Tactical Tuesday: Advice for Self-Editing

Realism is important in fiction, especially when we talk about plausibility. For example, a plot should always be plausible and realistic. In our everyday lives there are laws and rules that prevent us from presenting a Pollyanna existence for our characters. Always, a writer should include those rules and conditions and not circumvent them. This gives credibility to our work.

However, there is another type of realism that some authors claim adds credence to a novel. Cursing and worldly situations are added to Christian fiction by authors in an attempt to add “realism” to a story. In actuality, that realism is a compromise with the world’s standards.

When this type of realism is touted, the first two questions should be, “Whose realism are you trying to recreate, and who are you trying to reach?” The honest truth is that few decisions are made for Christ over a beer in a bar. Compromising with the world to reach the lost does not work.

The Christian reality is that we strive to be like Christ. While Jesus reached out to the lost, our sinless Christ never took part in sin. To compromise with the world and put into print words that should not be uttered and sights that should not be seen, an author is telling the world that he or she is not interested in thinking or having others think upon those things that God would have us to put into our minds: “whatsoever things are honest, whatsoever things are just, whatsoever things are lovely, whatsoever things are pure, whatsoever things are of a good report…”

This does not mean that Christians are perfect, that we don’t curse, or that we don’t find ourselves in situations where we shouldn’t be. No, we all make mistakes, but we should look at the world’s realism as it truly is: a reason for us to sin or to cause others to stumble into sin.

This also does not mean that we need to present a Pollyanna world in which everyone is perfect, and that we never take on the issues that Christians (and non-Christians) face in the world around us.

That’s not realism either.

The Christian author has a daunting task. Christian authors have to be more creative because they need to show anger without the four-letter words. We need to show love and lust without the sex. We need to show that our characters are not perfect without taking our readers where God never intends for them go to.

When editing, evaluate your manuscript with these questions in mind:

v  Does my realism reflect the realism of Christ’s love and His ability to transform?
v  Does the realism reflected in my work steer clear of anything that the Lord would not have a reader place into his mind?

Happy editing.

Tactical Tuesday: Advice for Self-Editing

A disturbing trend has begun in the world of fiction. I have to admit that I do not read much secular work, so the novels in which I have noted this newest technique have all been in CBA.

Back story is something every writer hears about. We’re told not to drop it into the story in large chunks. We are taught to layer it into the story, use it to provide twists and turns to a great novel, and never, ever do we dare to slam our stories to a halt to jettison the poor reader back to the past.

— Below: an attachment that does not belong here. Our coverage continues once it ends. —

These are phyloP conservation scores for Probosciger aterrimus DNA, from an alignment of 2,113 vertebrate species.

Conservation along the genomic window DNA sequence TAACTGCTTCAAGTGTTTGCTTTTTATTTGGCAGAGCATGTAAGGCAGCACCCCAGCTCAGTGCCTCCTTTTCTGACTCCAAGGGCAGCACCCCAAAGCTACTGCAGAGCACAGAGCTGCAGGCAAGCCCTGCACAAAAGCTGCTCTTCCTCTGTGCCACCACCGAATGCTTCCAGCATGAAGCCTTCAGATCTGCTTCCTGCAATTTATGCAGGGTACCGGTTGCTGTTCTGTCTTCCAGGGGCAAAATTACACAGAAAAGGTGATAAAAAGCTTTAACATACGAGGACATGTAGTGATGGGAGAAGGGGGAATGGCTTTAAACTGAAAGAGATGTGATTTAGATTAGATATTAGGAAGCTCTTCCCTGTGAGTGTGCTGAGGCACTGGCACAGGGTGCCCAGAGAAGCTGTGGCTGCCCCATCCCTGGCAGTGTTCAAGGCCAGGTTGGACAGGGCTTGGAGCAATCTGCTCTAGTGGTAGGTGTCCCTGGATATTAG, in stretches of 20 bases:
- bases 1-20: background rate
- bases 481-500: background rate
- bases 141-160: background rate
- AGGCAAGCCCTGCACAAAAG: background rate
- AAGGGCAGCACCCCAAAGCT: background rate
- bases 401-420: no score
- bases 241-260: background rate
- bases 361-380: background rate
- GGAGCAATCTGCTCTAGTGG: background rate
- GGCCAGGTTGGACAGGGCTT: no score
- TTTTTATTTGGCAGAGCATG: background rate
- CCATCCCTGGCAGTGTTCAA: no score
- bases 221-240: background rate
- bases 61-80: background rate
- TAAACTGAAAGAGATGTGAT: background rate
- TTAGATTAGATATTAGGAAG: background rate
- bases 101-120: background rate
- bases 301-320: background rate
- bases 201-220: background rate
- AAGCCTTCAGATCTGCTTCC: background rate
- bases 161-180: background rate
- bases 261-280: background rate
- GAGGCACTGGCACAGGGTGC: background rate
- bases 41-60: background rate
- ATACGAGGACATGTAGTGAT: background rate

I have spent years learning to craft back story that does not stop the forward motion of my novel. I work at layering in the details to surprise the reader. I do everything possible to keep from pouring a bunch of back story information onto the reader. I encourage all authors that I work with or teach to do the same. That’s why this new trend is so disturbing to me.

What is it that has me so bothered?

In several recent novels, I have come across large chunks of italicized text. Sometimes the entire chapter is italicized. It took only a second to realize what was happening. The author was being lazy, the editor was allowing such laziness, and the publisher, despite all of the advice to the contrary, went back on years of teaching and allowed the stories to come to an abrupt start and a drastic jump to the past. This new technique adds nothing to an author’s work, but it takes much away from the story.

In all instances, I refused to read the italicized text. I cringe at the over use of internal monologue, and I shuddered at pages and pages of italicized back story, as if the italics made the back story important enough to the story that it could be dumped upon the reader.
It did not. When I reached the end of each of the novels where this technique was employed, I found that I did not miss one bit of the back story.

That in and of itself is very telling to me.

I encourage authors to learn the art of back story. Edit your novels to incorporate what has been learned. Yes, back story is necessary, but the way it is presented can make a vast difference in the way the story is shown.

Happy editing.

Make-A-Story™ - Monday's Writing Prompt

Writing to spec – you’ve heard the term.  It means writing what the publisher wants.  Can you do it?  In our new feature - Make-A-Story™, we ask you to create a story with these elements.  The story can be set in any time frame, any length, must adhere to our guidelines and have our standard Christian world view. 

An old photograph
A silver mine
A sailing ship   

Tactical Tuesday: Advice for Self-Editing

Recently, a friend asked me how an editor can tell that an author has found genuine “voice”?

That’s a deep and profound question.

I only wish I had a concrete answer.